A tool to help product managers accomplish more
Product improvements and product innovation too frequently suffer from accomplishing less than we want. The urgent is often in the way of the important. If you want to get the important work done more of the time, you’ll find OKRs (objectives and key results) helpful. Also, if you’ve tried OKRs and didn’t like them, this discussion will help you too.
We need an OKR expert to learn more about this, and joining us is the woman who wrote the bestselling book, Radical Focus, that tackles the use of OKRs and startup culture with an eye to getting the right things done. Her name is Christina Wodtke, and she is a lecturer at Stanford, sharing insight into human innovation and high-performing teams. She has designed products with LinkedIn, Zynga, Yahoo! and many others, as well as founding three startups, and the online design magazine Boxes and Arrows.
Summary of some concepts discussed for product managers
[6:13] Why are OKRs (objectives and key results) important?
OKRs are powerful for accomplishing important things that aren’t otherwise getting done. If a task is important and urgent, it always gets done, but sometimes the things that are unimportant but urgent get in the way of the things that are important but not urgent. OKRs give those important strategic projects a sense of urgency, scheduling them and helping you get them done.
OKRs’ cadence causes you to touch them every Monday, when you commit activities toward your OKRs, and every Friday, when you celebrate progress. OKRs allow people to meet their goals.
[13:27] What are the steps for putting OKRs into practice in a product team?
Start using OKRs with a high-performing product team. Your objective should be inspiring. The key results can be hard to choose. Think about results that suggest you’re keeping your customers satisfied and committed to staying with you. For example, measure leads converted, renewals, or word-of-mouth referrals. Choose good, strong, honest signals of success. Don’t choose key results that you can make happen by doing them. Choose results that are in response to the activities you’re doing. At first you won’t know how many results to use; make a guess.
Every Monday, everyone commits to doing something toward the OKR. In a healthy company with psychological safety, team members can ask each other, “Why are you doing that?” or “Do you really think that’s going to work?” On Fridays, celebrate progress. This is critical. Everyone shares what they’ve done during the week and how they’re progressing toward the OKRs.
[19:59] What is an example of using OKRs?
Suppose we have a small B2B company, and we want to grow, but we’re getting distracted from the real problems. We think we need a CRM, but before getting a CRM, the CEO says the OKRs for the next quarter should be around retaining current customer and turning leads into customers. Out of those, which is most important? Turning leads into customers is great, but if we can’t keep them, let’s focus on retention first. The CEO states the objective, using language of optimism and aspiration, “Our current customers feel so supported by our services and software that they eagerly sign up.”
Next we figure out the key results, e.g., emails from customers saying thank you for the software. Next quarter we will choose new key results. Before trying something big and expensive like a CRM, we could start with a simpler solution like a single spreadsheet. Keep in mind that OKRs don’t do everything. They’re just a piece of the larger system of modern product management.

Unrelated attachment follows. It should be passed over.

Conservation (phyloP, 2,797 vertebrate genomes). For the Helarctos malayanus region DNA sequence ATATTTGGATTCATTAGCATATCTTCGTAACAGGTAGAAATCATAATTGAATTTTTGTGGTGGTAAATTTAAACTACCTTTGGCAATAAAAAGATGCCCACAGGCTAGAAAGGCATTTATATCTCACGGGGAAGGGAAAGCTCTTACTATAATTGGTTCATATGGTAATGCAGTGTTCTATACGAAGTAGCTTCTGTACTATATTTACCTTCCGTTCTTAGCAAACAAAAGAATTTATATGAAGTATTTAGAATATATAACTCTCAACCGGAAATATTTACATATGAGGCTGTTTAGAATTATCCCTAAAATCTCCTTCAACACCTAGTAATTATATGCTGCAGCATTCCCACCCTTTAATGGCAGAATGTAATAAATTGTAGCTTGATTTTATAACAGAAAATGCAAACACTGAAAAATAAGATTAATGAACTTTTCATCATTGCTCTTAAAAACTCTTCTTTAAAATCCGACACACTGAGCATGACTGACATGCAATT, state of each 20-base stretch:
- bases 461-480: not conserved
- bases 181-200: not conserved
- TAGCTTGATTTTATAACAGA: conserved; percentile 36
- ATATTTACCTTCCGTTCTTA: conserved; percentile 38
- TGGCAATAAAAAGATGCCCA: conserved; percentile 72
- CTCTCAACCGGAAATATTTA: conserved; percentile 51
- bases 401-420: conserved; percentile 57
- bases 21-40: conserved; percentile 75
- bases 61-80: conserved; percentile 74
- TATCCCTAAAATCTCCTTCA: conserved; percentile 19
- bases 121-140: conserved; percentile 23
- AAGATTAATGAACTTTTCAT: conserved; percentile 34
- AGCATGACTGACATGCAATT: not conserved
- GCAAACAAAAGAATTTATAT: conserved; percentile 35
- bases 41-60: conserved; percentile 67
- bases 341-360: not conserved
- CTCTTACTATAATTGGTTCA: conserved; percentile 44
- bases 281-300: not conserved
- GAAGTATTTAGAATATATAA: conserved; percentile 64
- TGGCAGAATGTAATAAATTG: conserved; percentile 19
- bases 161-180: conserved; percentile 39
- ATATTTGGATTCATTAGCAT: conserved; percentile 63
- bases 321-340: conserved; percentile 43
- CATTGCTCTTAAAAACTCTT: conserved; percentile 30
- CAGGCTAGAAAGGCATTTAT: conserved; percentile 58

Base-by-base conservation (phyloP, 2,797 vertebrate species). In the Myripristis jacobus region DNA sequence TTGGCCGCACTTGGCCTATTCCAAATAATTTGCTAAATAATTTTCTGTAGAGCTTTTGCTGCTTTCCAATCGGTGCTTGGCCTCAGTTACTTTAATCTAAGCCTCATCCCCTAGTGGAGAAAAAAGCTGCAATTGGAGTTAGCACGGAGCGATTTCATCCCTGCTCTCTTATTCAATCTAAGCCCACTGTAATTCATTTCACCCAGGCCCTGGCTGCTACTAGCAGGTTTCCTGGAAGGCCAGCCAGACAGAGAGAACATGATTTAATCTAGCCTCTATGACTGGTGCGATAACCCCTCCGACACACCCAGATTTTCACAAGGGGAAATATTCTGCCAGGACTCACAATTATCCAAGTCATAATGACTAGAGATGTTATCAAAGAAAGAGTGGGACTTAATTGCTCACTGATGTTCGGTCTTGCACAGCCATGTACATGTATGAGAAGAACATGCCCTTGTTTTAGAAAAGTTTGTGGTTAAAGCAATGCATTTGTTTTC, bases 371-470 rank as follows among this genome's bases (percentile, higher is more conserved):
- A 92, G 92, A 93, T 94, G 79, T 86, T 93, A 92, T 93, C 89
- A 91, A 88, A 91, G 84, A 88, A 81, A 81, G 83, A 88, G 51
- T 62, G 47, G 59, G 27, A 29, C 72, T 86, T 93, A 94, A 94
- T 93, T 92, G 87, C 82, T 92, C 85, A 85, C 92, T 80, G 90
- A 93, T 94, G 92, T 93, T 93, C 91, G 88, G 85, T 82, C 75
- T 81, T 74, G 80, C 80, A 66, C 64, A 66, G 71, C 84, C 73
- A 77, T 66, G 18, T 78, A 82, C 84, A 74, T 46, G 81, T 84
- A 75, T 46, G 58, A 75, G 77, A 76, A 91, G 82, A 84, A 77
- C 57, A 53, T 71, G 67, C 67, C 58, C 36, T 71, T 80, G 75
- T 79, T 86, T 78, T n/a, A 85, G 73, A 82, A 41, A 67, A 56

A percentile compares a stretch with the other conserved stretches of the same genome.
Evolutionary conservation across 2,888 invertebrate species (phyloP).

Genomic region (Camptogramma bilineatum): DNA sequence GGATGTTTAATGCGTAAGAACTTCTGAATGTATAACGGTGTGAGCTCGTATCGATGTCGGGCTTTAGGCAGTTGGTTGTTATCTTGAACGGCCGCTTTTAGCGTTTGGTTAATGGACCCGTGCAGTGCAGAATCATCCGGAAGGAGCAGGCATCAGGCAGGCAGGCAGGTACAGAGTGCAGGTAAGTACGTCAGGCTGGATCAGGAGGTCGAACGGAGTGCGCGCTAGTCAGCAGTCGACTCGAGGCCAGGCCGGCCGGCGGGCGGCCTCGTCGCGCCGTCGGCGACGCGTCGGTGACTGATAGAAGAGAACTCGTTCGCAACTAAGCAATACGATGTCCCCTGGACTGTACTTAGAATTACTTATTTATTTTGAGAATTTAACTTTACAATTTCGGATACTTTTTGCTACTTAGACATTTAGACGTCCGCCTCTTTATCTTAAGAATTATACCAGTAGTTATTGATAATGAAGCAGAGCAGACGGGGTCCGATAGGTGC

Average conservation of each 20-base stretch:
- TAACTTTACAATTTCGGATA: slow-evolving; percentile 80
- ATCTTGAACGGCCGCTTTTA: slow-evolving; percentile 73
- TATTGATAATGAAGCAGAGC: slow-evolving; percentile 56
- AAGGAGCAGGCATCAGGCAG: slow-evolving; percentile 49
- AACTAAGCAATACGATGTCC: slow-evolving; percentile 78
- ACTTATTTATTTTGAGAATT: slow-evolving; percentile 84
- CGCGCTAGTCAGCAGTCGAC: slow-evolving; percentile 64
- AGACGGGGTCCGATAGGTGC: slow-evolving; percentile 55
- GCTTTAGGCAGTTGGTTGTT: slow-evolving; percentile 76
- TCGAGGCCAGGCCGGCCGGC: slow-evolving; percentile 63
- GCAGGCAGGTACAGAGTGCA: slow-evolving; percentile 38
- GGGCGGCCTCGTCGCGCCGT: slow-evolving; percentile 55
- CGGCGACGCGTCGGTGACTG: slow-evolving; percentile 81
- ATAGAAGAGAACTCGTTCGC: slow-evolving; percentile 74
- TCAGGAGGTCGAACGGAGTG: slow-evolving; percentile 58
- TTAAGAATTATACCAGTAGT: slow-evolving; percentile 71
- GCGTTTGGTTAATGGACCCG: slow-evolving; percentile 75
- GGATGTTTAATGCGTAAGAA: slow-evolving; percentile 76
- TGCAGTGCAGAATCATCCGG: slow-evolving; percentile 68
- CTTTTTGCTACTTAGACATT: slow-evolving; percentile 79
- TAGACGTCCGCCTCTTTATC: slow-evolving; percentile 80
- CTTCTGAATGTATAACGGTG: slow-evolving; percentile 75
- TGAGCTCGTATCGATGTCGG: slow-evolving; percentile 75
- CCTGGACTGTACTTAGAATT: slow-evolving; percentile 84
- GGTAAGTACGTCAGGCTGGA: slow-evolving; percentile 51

[27:59] What’s the cadence of OKRs?
The cadence depends on the needs of the company. If you’ve found product market fit and are looking to accelerate growth, you’ll have a different pace than if you’re looking to move into a new market. If you’re moving into a new market, run lots of experiments to test hypotheses. Choose key results that are strong, early indicators that you might have hit product market fit, then keep running lots of tests.
At the end of the quarter, we have a formal closing of the quarter. Focus on learning. Have a retrospective, see patterns, and note the hypotheses that moved your numbers. Talk about what kept you from meeting your goals. Then you can repeat or adjust your OKRs for the next quarter.
[32:34] What is the timeframe for OKRs?
I think that at large companies all missions are five-year objectives. For these companies, have annual OKRs, supported by quarterly objectives. For startups or intrepreneurs who want to move faster, use quarters (three months) for your OKRs. Six weeks is the smallest timeframe I would run an OKR in.
[35:33] Would you like to share any other tips for implementing OKRs?
A common mistake is setting up the OKRs and not following up with the weekly meetings. A bad or quickly written OKR that you have weekly meetings about will be significantly more successful than a perfect OKR that you never follow up on.
Too many people use OKRs as product management. Get your product tasks in a pipeline. OKRs aren’t the magic silver bullet that will fix everything, but they are inspiring and motivating to get teams on the same page.
Action Guide: Put the information Christina shared into action now. Click here to download the Action Guide.
- Learn more about Christina and OKRs at cwodtke.com or eleganthack.com
- Check out Radical Focus and The Team that Managed Itself on Amazon
“When you are tired of saying it, people are just starting to hear it.” – attributed to Jeff Weiner
Thank you for being an Everyday Innovator and learning with me from the successes and failures of product innovators, managers, and developers. If you enjoyed the discussion, help out a fellow product manager by sharing it using the social media buttons you see below.